Surgery is the oldest form of treatment for cancer. It also has an important role in diagnosing and staging (finding the extent) of cancer. Advances in surgical techniques have allowed surgeons to successfully operate on a growing number of patients. Today, less invasive operations are often done to remove tumors and to try to preserve as much normal oral cavity structure and function as possible. Surgery offers the greatest chance for cure for many types of cancer, especially those that have not yet spread to other parts of the body. When the disease is localized, a surgical procedure may be able to remove the cancer in its entirety. Most people with cancer will have some type of surgery.

Surgery can be done for any of several reasons. It is often done to achieve more than one of these goals:

Preventive (or prophylactic) surgery is done to remove body tissue that is not malignant but is likely to become malignant. For example, this type of surgery may be used if you have a precancerous condition such as polyps in the colon. Sometimes preventive surgery is used to remove an entire organ when a person has an inherited condition that makes development of a cancer likely.

Diagnostic surgery is used to get a tissue sample to identify your specific cancer and make a diagnosis. The diagnosis of cancer often can be confirmed only by looking at the cells under a microscope. Several surgical techniques can be used to obtain a sample. These are surgical biopsies.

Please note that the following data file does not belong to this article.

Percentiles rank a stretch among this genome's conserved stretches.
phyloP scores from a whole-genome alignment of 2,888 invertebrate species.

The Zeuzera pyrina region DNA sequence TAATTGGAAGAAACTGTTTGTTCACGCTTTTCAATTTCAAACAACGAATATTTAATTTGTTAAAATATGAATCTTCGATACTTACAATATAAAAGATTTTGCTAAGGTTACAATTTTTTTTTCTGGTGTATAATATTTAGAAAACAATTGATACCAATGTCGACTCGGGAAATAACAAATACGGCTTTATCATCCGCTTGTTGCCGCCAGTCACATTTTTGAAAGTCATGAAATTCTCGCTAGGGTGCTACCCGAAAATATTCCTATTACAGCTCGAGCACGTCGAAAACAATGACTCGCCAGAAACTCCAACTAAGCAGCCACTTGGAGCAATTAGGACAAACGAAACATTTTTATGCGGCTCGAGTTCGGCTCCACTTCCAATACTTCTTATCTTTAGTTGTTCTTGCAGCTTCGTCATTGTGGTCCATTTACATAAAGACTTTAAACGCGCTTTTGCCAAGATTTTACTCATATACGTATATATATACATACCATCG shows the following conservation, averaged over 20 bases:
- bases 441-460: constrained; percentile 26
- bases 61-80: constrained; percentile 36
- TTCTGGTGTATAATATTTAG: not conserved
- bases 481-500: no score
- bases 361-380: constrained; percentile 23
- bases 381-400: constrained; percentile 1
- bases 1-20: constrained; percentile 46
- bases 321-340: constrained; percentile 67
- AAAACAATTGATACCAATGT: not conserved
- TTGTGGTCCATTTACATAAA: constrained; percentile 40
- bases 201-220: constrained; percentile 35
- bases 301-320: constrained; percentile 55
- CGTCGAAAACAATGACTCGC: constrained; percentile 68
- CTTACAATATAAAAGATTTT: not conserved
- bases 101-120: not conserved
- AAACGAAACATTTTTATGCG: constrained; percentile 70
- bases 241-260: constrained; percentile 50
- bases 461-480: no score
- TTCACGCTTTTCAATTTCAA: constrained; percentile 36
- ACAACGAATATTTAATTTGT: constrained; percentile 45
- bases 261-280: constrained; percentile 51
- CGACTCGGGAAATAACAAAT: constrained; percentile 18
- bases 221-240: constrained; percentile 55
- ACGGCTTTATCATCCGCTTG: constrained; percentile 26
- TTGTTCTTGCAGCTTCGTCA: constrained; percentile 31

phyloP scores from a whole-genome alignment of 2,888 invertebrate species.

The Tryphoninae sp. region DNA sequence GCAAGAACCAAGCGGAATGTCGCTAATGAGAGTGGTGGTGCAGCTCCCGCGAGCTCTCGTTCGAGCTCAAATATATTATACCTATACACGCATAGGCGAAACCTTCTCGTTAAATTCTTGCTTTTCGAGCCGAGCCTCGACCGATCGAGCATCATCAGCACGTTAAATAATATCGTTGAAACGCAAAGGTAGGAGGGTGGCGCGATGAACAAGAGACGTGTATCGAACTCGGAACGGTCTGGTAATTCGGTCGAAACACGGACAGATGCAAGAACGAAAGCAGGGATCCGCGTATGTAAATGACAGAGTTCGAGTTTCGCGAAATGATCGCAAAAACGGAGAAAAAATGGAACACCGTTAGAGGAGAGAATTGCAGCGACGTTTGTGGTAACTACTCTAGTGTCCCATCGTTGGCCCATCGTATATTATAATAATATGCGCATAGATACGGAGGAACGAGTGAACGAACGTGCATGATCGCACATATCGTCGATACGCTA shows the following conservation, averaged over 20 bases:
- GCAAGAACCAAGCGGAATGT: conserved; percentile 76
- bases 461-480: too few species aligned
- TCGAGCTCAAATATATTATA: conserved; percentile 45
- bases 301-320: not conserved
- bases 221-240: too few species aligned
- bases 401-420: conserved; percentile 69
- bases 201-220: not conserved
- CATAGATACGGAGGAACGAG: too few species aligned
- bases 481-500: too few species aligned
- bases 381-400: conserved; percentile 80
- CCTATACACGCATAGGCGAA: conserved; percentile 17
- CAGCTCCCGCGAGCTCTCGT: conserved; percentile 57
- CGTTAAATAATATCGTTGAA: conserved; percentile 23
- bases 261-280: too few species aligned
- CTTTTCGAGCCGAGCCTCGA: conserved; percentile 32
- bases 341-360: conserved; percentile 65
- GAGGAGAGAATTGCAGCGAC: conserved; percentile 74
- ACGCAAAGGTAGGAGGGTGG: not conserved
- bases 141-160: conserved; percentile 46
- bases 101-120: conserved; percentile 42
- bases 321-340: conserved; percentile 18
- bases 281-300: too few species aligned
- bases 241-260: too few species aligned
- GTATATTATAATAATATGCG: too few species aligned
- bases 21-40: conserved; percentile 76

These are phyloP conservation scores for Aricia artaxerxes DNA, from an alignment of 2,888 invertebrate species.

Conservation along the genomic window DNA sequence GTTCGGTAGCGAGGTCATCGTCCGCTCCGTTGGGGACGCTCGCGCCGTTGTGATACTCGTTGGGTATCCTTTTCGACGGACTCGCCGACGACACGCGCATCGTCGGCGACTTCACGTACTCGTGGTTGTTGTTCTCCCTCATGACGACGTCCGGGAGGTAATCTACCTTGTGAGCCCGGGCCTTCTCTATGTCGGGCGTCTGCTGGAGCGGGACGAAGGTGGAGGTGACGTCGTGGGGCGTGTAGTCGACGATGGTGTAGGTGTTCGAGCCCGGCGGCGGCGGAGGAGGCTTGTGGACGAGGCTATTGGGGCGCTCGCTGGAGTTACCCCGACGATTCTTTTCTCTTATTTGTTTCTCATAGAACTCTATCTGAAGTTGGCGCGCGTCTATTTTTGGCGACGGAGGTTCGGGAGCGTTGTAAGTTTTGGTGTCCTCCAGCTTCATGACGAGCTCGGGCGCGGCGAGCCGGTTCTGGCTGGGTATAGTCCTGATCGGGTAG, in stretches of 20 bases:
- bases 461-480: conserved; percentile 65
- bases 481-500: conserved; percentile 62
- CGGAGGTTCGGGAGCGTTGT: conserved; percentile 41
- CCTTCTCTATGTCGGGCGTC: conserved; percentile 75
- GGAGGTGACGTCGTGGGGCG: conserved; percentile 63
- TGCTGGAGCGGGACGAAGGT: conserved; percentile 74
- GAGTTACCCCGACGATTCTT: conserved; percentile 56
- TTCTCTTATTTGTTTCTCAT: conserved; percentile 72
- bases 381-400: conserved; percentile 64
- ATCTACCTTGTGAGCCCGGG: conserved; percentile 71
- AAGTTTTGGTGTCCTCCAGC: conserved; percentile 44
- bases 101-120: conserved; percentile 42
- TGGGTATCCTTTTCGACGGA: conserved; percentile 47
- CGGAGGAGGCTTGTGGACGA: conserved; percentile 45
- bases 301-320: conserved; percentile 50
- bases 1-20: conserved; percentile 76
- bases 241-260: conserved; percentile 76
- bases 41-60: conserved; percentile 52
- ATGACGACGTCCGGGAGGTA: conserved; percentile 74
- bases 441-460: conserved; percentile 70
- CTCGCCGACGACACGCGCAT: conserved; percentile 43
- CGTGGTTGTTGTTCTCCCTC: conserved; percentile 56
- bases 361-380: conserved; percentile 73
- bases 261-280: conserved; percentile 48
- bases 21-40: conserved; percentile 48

Staging surgery helps determine the extent and the amount of disease. While your physical exam and the results of lab and imaging tests can help determine the clinical stage of your cancer, surgical staging is usually a more accurate assessment of how far the cancer has spread. For more information, please see our document on Staging.

Curative surgery is the removal of a tumor when it appears to be confined to one area. It is done when there is hope of taking out all of the cancerous tissue. Curative surgery is thought of as a primary treatment of the cancer. It may be used along with chemotherapy or radiation therapy, which can be given before or after the operation. In some cases, radiation therapy is actually used during an operation (intraoperative radiation therapy).

Debulking (or cytoreductive) surgery is done in some cases when removing a tumor entirely would cause too much damage to an organ or surrounding areas. In these cases, the doctor may remove as much of the tumor as possible and then try to treat what’s left with radiation therapy or chemotherapy.

Palliative surgery is used to treat complications of advanced disease. It is not intended to cure the cancer. It can also be used to correct a problem that is causing discomfort or disability. This may require surgery for effective relief. Palliative surgery may also be used to treat pain when it is hard to control by other means.

Supportive surgery is used to help with other types of treatment. For example, a vascular access device such as a catheter port can be placed into a vein to help deliver chemotherapy treatments reducing the number of needle sticks needed.

Restorative (or reconstructive) surgery is used to restore a person’s appearance or the function of an organ or body part after primary surgery. Examples include the use of tissue flaps, bone grafts, or prosthetic (metal or plastic) materials after surgery for oral cavity cancers.

A description of neck dissections